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Thread: Tips for camping and hunting in bear woods

  1. #1

    Default Tips for camping and hunting in bear woods

    Any advice for camping/ hunting in the Kenai regarding dealing with bears. I've been lucky enough to spend 6-8 days a month on various backpack trips in the lower 48, so I know the basics but never camped some place with as many bears as Alaska.

    Any tips from seasoned veterans of Alaska regarding camping in thick bear woods aside from all the basics such as not sleeping with a dead fish in you're tent, not eating right before sleep etc.

    As far as food goes, I'm not sure we'll be able to find a tree there that will be adequate for hanging food so we're going with mostly freeze dried food and energy bars and some trail mix stored in a dive bag (supposedly oder proof). In addition, I plan to bury the whole thing 6 inches or so. I'm not sure I have enough room for one of those bear proof food containers, but if the previously mentioned strategy won't work I could give it a try. In the lower 48 its usually not too much trouble finding an adequate tree to hang our food, but I have a feeling that will be unlikely in the Kenai.

    How bout any special tricks for while you're sleeping. I've heard of people making a trip line out of fishing line and tying it to a coffee can filled with gravel. Supposedly makes enough noise to wake you up if anything trips it. Of course in real life they'd probably step right over the line

  2. #2
    Member akshrop's Avatar
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    Plenty of trees in the Kenai. Just keep a clean camp. No food ever in or around your tent. Try the alarm thingy if you want, but I figure it will just hype you up more than it is worth. Deep sleep is the best way to get through the night. I have found many tracks around my camps in the morning without ever loosing a monment of sleep. Oh and keep the bear spray away from your tent if you carry it. From what I have read, the bears love that stuff as long as it is not in their face.

  3. #3
    Member pike_palace's Avatar
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    Default pretty basic

    Keep the camp clean, keep the food as far away from your tent as possible, stash a firearm in the tent just in case, and the big thing is RELAX. Go to sleep at night, don't toss and turn over every little thing you hear. You should have no problems on the Kenai but there are areas where you DO NOT want to camp. This isn't on the kenai, however.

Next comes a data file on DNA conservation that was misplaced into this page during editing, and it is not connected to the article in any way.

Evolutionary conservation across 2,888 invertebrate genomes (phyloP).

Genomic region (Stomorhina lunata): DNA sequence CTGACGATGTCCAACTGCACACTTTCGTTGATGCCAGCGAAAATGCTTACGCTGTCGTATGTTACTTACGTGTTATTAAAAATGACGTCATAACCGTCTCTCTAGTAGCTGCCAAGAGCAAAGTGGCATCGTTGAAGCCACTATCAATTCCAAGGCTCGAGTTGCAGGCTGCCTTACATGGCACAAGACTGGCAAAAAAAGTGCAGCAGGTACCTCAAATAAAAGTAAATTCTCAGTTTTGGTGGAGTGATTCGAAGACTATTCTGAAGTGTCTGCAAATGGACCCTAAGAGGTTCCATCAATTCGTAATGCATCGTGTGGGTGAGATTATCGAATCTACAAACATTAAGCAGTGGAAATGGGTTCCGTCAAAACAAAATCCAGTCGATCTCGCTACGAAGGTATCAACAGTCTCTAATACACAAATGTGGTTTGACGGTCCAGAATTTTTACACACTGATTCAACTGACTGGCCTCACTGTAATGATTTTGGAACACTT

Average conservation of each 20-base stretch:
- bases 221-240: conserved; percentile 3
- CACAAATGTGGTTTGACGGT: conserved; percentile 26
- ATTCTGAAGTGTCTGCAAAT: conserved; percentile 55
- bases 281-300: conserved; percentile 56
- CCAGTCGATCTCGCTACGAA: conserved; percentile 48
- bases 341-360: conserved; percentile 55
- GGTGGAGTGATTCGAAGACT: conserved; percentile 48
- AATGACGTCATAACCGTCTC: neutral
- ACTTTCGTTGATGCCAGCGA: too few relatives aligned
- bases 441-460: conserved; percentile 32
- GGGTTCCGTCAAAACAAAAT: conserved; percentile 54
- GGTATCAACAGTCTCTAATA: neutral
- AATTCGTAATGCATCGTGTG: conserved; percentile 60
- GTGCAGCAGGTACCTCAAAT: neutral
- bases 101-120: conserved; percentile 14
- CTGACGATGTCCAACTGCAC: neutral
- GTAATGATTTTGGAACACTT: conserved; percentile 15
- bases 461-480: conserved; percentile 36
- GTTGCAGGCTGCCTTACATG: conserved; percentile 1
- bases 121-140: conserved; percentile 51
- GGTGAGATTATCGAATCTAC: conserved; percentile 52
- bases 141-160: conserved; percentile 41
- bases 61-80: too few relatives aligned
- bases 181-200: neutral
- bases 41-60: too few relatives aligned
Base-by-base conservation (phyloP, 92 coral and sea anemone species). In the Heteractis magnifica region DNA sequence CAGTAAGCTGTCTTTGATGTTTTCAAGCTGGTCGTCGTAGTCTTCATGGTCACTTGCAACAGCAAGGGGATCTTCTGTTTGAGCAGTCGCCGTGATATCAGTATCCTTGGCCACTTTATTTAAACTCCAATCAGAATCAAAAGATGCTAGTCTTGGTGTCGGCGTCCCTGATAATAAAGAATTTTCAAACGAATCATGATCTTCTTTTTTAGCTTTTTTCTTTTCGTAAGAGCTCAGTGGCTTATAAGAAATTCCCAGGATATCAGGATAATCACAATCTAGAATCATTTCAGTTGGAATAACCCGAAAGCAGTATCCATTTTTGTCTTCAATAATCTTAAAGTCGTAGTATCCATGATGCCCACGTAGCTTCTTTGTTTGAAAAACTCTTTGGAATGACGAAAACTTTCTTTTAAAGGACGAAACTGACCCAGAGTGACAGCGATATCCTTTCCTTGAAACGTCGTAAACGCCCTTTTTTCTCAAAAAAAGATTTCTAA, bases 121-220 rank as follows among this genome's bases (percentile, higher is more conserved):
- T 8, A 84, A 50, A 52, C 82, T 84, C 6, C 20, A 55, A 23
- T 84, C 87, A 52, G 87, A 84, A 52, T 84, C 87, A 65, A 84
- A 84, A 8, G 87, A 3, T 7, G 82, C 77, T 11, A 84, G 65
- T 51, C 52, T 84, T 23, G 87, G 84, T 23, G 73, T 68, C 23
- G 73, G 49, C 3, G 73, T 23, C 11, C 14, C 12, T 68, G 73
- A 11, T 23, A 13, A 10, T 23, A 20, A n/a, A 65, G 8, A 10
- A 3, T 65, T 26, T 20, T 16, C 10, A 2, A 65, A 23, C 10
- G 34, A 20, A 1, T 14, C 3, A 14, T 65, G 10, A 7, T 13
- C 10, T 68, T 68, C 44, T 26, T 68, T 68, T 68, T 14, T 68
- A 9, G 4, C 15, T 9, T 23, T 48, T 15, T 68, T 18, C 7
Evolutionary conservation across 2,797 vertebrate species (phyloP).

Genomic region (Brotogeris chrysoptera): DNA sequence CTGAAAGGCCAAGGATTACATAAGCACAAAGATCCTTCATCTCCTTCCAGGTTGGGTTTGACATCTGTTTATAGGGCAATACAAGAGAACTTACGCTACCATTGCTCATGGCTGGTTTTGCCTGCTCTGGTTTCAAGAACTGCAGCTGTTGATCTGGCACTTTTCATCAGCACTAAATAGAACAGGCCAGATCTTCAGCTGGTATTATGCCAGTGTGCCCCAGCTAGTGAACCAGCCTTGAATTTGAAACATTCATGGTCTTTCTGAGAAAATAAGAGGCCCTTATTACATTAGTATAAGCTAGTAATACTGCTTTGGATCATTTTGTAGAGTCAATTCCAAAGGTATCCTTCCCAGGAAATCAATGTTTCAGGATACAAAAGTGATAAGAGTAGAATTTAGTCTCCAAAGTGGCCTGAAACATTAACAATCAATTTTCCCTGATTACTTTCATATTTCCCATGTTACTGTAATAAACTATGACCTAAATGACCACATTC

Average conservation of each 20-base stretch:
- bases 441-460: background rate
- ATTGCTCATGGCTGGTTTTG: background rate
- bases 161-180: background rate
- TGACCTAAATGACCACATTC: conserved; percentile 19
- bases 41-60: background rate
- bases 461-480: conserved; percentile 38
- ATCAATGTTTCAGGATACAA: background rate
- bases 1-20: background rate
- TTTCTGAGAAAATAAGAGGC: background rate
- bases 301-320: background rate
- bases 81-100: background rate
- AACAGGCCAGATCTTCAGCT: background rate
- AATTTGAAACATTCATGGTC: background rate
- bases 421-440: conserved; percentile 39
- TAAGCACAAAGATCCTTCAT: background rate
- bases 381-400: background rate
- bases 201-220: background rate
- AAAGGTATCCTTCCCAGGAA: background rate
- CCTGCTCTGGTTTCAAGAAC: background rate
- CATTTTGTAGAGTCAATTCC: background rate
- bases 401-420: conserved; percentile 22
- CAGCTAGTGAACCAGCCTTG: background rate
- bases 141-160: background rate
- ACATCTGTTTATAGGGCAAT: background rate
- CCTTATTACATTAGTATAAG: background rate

"Ya can't stop a bad guy with a middle finger and a bag of quarters!!!!"- Ted Nugent.

  4. #4

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    The question regarding the trees is if I'll find many with relatively low branches that will support the weight of 7 days of food for two people or if all the branches within throwing distance are thin and brittle.

  5. #5

    Default lots

    Quote Originally Posted by WIsam View Post
    Any advice for camping/ hunting in the Kenai regarding dealing with bears. I've been lucky enough to spend 6-8 days a month on various backpack trips in the lower 48, so I know the basics but never camped some place with as many bears as Alaska.

    Any tips from seasoned veterans of Alaska regarding camping in thick bear woods aside from all the basics such as not sleeping with a dead fish in you're tent, not eating right before sleep etc.

    As far as food goes, I'm not sure we'll be able to find a tree there that will be adequate for hanging food so we're going with mostly freeze dried food and energy bars and some trail mix stored in a dive bag (supposedly oder proof). In addition, I plan to bury the whole thing 6 inches or so. I'm not sure I have enough room for one of those bear proof food containers, but if the previously mentioned strategy won't work I could give it a try. In the lower 48 its usually not too much trouble finding an adequate tree to hang our food, but I have a feeling that will be unlikely in the Kenai.